St Petersburg University hosts first ever iSLaCo Moot Court on intellectual property law
The 21st International Student Law Conference (iSLaCo) has been held recently at St Petersburg University. Students from Russian and foreign universities, along with young researchers (more than 200 people in all), came together both in person and online for lectures and master classes conducted by the country’s leading lawyers.
The theme of the conference this year was ‘Law and Economics: Together or Apart?’. Sergei Belov, Dean of the Faculty of Law at St Petersburg University, pointed out that the question mark at the end of the theme could be left off since the law cannot exist without economics, nor can economics exist without the law. ‘It is at the very nexus of different fields and disciplines that interesting discoveries and new knowledge emerge. The current stage of development in both the social and the natural sciences is characterised by interdisciplinary research and collaboration. What is more, the legal profession requires the most diverse knowledge and erudition in various fields of study.’
The interdisciplinary approach is used at St Petersburg University in the development of master’s programmes. For example, prospective students can choose to apply to the "Bankruptcy Law" programme or the "Lawyer in the Field of the Financial Market (Financial Lawyer)" programme.
Pavel Spitsyn, Director of the Russian Office of the World Intellectual Property Organization (WIPO), said that today the competitive advantage in the market belongs to those who understand how to create innovation. While in the past it was those with access to raw materials who were in the vanguard, now it is those with access to development and technology. According to the S&P 500 market capitalisation index, intangible assets now average about 90% of a company’s value. This value depends directly on control over technology, industrial designs and brands. Today, the total value of intangible assets in the world amounts to $65 trillion. The protection of such assets, which are the results of intellectual activity, leads to the creation of new jobs, the development of production, the introduction of innovation, and, by extension, the economic, scientific and technological development of countries.
In recent years, social media have been developing rapidly. Associate Professor Vladislav Arkhipov, Head of the Department of Theory and History of State and Law at St Petersburg University, has proposed that we imagine social media as an iceberg. What is visible to the standard user, only a small part of the iceberg, is the user content that is familiar to all. However, the large, invisible part is the processes of developing personal data, essentially for commercial purposes.
This is the main asset of social networks today. From the very beginning, social media and the Internet as a whole were aimed at deriving revenue from advertising.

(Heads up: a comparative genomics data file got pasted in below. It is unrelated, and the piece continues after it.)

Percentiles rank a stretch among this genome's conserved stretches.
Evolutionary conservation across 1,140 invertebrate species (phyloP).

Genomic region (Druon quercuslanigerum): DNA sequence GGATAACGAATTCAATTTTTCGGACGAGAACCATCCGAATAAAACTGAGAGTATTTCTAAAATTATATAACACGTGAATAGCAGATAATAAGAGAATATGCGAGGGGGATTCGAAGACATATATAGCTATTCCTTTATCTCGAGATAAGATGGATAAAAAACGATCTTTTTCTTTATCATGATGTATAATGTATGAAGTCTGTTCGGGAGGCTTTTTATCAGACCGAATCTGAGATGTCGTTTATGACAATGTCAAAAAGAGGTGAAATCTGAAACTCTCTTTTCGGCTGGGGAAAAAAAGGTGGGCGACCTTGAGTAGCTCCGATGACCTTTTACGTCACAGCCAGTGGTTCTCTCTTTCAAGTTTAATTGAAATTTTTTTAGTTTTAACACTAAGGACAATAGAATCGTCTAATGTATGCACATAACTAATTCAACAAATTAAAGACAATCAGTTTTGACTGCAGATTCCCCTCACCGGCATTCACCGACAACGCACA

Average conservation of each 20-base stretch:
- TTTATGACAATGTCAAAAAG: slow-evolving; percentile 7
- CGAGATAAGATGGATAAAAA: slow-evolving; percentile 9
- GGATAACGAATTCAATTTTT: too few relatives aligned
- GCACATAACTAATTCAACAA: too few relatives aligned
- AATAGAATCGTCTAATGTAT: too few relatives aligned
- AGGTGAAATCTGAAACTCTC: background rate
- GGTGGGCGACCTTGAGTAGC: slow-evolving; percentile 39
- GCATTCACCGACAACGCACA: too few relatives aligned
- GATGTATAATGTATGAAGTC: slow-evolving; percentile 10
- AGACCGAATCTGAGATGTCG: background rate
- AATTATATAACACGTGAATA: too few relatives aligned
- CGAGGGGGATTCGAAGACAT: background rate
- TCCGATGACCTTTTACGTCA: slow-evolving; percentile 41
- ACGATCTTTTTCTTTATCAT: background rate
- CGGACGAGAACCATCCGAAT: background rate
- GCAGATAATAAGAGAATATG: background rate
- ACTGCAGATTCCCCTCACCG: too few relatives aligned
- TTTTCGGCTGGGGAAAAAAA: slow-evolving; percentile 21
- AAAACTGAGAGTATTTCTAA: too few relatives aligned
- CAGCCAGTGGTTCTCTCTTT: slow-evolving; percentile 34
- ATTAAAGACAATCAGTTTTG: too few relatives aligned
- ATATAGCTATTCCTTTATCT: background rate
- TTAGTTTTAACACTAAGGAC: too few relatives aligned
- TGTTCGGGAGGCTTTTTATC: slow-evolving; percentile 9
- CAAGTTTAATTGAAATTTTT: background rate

The commercial value of the advertising greatly increased if personal data were used to channel it to certain users and adapt the advertising material for them.
Associate Professor Vladislav Arkhipov, Head of the Department of Theory and History of State and Law at St Petersburg University
Today, advertising can be calibrated and primed to each user to such an extent that it will definitely hit the mark. To achieve this effect, companies are launching a huge data processing tool. The race for data is triggered above all by economic reasons. This mass of data represents a tremendous value thanks to the large volumes and the possibility of quickly and effectively processing them with the help of automated systems. Big Data is used for analytics, forecasting and automation of business processes.
One of the major trends in social media across the globe is the monopolisation of markets and hence the monopolisation of Big Data. Using antitrust legislation to rein in the Internet goliaths has been discussed for several years now.
The participants in the conference were also told about: the indexation of court-awarded damages; reform of the legislation on bankruptcy; interim measures in the judicial process and enforcement proceedings; risks and prospects in the conclusion of international contracts on the export and import of goods; and tax disputes.
During the conference, oral rounds of a contest in the format of a mock trial (I moot court iSLaCo) were held. Even though the judicial contest was held for the first time, applications were submitted for participation by 67 teams from different regions of the country. Teams from St Petersburg University, the National Research University Higher School of Economics, Moscow State University and Ural State Law University played in the semi-finals, with the latter two of them making it into the finals.
The participants in the contest were asked to resolve the legal issues involved in ownership of the company name and trademark of a company formerly owned by spouses, and also the jurisdiction of the case and the imposition of interim measures. Victory in the first iSLaCo moot court was secured by the students from Moscow.